After a rough start, the Mets’ Matt Harvey struck out five of six hitters to provide the illusion he might have turned things around. However, that stretch became the illusion to give credence to speculation his last start was more smoke than substance, if not a fluke.
It’s hard to believe Harvey’s 31-pitch first inning was his high point as he ended up giving up six runs on five hits and four walks in five innings in taking the loss in losing to Pittsburgh, 12-7, tonight at Citi Field.
HARVEY: Didn’t have it. (AP)
Once again, it was Harvey’s inability to locate his fastball and command his secondary pitches. In short, nothing worked for Harvey, now 4-3 with a 5.43 ERA.
“Last week he was so good,” said manager Terry Collins said. “There are times when you have to battle through it.”
Coming off thoracic outlet surgery, pitching coach Dan Warthen said it wouldn’t be until mid-June at the earliest that Harvey would regain his velocity. Well, he’s topped out at 97 several times but was consistently in the low 90s tonight.
`My location wasn’t there,” Harvey said. “When you score seven runs you should win the game. … My location was off. I felt good (physically), but the location was off.”
However, regaining his pinpoint command has been another issue. It was clear in the first his command was off by the high pitch count, and further underscored by a leadoff walk and three runs given up in the fourth.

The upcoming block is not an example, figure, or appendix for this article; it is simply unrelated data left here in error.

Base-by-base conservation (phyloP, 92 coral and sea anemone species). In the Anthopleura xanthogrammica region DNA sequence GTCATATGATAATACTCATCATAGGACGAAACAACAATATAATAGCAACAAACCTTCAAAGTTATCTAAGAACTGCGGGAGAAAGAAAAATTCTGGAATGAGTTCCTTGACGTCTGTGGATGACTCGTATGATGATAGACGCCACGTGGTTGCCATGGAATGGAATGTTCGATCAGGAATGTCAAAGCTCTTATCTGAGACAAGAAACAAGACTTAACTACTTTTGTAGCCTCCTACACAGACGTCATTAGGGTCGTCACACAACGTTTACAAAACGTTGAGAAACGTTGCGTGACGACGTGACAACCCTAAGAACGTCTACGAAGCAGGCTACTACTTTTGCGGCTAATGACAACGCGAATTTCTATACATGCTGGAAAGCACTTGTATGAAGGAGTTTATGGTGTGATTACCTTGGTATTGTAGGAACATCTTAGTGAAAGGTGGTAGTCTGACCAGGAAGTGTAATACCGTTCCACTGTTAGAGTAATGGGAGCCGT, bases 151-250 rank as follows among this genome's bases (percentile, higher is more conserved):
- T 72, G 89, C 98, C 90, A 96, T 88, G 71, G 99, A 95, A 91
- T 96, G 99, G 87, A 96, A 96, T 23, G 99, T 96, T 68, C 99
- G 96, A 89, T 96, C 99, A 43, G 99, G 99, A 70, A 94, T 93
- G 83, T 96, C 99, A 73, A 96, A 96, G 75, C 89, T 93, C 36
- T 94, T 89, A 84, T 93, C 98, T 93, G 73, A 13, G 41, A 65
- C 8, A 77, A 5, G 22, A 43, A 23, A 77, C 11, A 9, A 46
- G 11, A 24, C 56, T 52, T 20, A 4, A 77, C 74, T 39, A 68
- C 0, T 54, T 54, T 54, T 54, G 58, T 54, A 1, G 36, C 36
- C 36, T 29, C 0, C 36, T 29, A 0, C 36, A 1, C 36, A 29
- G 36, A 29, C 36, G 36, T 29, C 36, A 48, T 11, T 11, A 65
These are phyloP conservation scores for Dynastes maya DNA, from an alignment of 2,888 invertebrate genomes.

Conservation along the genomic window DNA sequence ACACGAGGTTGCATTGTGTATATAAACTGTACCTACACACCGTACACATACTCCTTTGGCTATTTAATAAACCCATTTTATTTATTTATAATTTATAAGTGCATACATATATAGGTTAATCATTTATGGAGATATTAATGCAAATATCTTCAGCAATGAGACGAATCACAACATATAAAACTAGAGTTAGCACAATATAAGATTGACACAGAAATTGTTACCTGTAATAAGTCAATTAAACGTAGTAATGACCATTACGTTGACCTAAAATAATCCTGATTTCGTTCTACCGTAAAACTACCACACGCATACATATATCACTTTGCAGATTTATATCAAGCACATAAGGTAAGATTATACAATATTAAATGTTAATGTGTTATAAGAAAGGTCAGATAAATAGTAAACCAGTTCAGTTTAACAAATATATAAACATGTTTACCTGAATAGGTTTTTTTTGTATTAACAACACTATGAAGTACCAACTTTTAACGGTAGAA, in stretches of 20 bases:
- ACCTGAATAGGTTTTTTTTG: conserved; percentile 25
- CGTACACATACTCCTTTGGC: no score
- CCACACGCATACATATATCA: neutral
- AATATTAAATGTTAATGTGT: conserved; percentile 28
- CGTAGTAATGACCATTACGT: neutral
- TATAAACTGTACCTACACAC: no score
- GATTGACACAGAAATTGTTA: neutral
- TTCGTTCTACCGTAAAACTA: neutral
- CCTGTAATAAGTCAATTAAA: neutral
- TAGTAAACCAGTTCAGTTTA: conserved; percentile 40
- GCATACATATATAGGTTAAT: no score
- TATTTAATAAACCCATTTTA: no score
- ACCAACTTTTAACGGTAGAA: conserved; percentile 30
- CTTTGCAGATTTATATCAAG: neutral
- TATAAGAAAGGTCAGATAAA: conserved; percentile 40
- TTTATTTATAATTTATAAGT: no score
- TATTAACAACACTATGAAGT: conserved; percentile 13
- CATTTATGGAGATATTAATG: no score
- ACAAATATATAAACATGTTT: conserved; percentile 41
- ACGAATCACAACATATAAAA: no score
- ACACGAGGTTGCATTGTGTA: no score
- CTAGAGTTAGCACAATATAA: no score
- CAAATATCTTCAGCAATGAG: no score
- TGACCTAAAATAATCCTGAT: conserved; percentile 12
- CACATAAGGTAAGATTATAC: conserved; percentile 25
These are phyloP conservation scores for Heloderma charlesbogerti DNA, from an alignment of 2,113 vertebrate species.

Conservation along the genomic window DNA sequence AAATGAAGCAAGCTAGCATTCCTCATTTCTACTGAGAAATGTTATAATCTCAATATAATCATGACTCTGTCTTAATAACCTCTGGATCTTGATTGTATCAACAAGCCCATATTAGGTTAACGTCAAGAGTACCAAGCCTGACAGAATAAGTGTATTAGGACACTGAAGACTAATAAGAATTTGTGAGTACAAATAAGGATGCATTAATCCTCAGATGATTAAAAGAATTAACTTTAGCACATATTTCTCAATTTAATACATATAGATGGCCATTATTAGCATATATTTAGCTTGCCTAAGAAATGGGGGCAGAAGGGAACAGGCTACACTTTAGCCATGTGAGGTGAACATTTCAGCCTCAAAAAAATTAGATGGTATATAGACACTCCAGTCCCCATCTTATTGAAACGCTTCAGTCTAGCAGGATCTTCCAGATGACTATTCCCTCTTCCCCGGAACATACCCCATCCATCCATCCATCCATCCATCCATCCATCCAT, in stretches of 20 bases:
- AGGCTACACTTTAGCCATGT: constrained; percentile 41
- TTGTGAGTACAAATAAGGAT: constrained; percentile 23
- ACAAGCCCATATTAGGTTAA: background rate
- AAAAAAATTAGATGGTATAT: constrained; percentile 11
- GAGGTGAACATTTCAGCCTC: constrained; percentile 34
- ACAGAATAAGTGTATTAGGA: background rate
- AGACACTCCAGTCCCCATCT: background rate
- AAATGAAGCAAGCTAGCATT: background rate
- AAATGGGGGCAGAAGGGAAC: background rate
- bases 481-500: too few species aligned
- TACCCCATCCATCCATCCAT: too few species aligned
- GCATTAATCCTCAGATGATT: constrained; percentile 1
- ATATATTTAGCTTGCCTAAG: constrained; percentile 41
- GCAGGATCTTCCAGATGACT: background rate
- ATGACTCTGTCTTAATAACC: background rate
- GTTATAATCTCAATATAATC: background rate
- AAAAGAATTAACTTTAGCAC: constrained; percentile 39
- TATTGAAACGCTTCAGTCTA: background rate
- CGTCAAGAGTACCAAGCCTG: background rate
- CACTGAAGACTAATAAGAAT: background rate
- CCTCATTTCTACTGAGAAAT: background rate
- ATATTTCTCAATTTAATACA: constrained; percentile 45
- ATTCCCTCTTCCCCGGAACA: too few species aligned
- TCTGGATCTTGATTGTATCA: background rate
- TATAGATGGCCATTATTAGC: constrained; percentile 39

After Lucas Duda’s homer gave the Mets a lead for a second time, Harvey helped give it back again with a leadoff homer by Josh Bell and walk to Andrew McCutcheon in the sixth.
Why Collins let Harvey come out for the sixth is beyond me.
BULLPEN LOSES IT IN SIXTH: It’s hard to figure out what Collins was thinking as he left Paul Sewald in to struggle in the sixth inning as he retired only one of the eight hitters he faced.
Sewald gave up a single, two-run homer, infield hit, RBI double, single, hit a batter and issued a bases loaded walk.
Yeah, I know the Mets are short-handed in the bullpen, but one would think sometime before the walk to Bell to force in a run a light-bulb would have gone on in Collins’ head telling him Sewald didn’t have it tonight and short-handed or not, the Mets still had a game to win.
The Mets lead 7-5 going into the inning and trailed 11-7 when it was over.
Sewald should have been pulled after Elias Diaz’s homer (he drove in three with a bases-loaded double in the fourth off Harvey).
“It was one of those nights,” Sewald said. “I didn’t have my best stuff. I didn’t have my best fastball. I was struggling to get people out.”
Yeah, I get it, Collins doesn’t have many reliable relievers in the bullpen. Sewald was one of them before tonight.
“We were short tonight in the pen,” Collins said. “We didn’t want to burn too many guys in the pen. … He’s got to get us through the inning and he couldn’t do it.”
If Collins doesn’t trust his relievers, then they shouldn’t be on the team, and that’s on GM Sandy Alderson.
DUDA’S POWER WASTED: Duda homered twice against Pirates starter Gerrit Cole giving him ten for the season.
Duda has been sizzling with six homers in his last eight games.
Too bad it was wasted.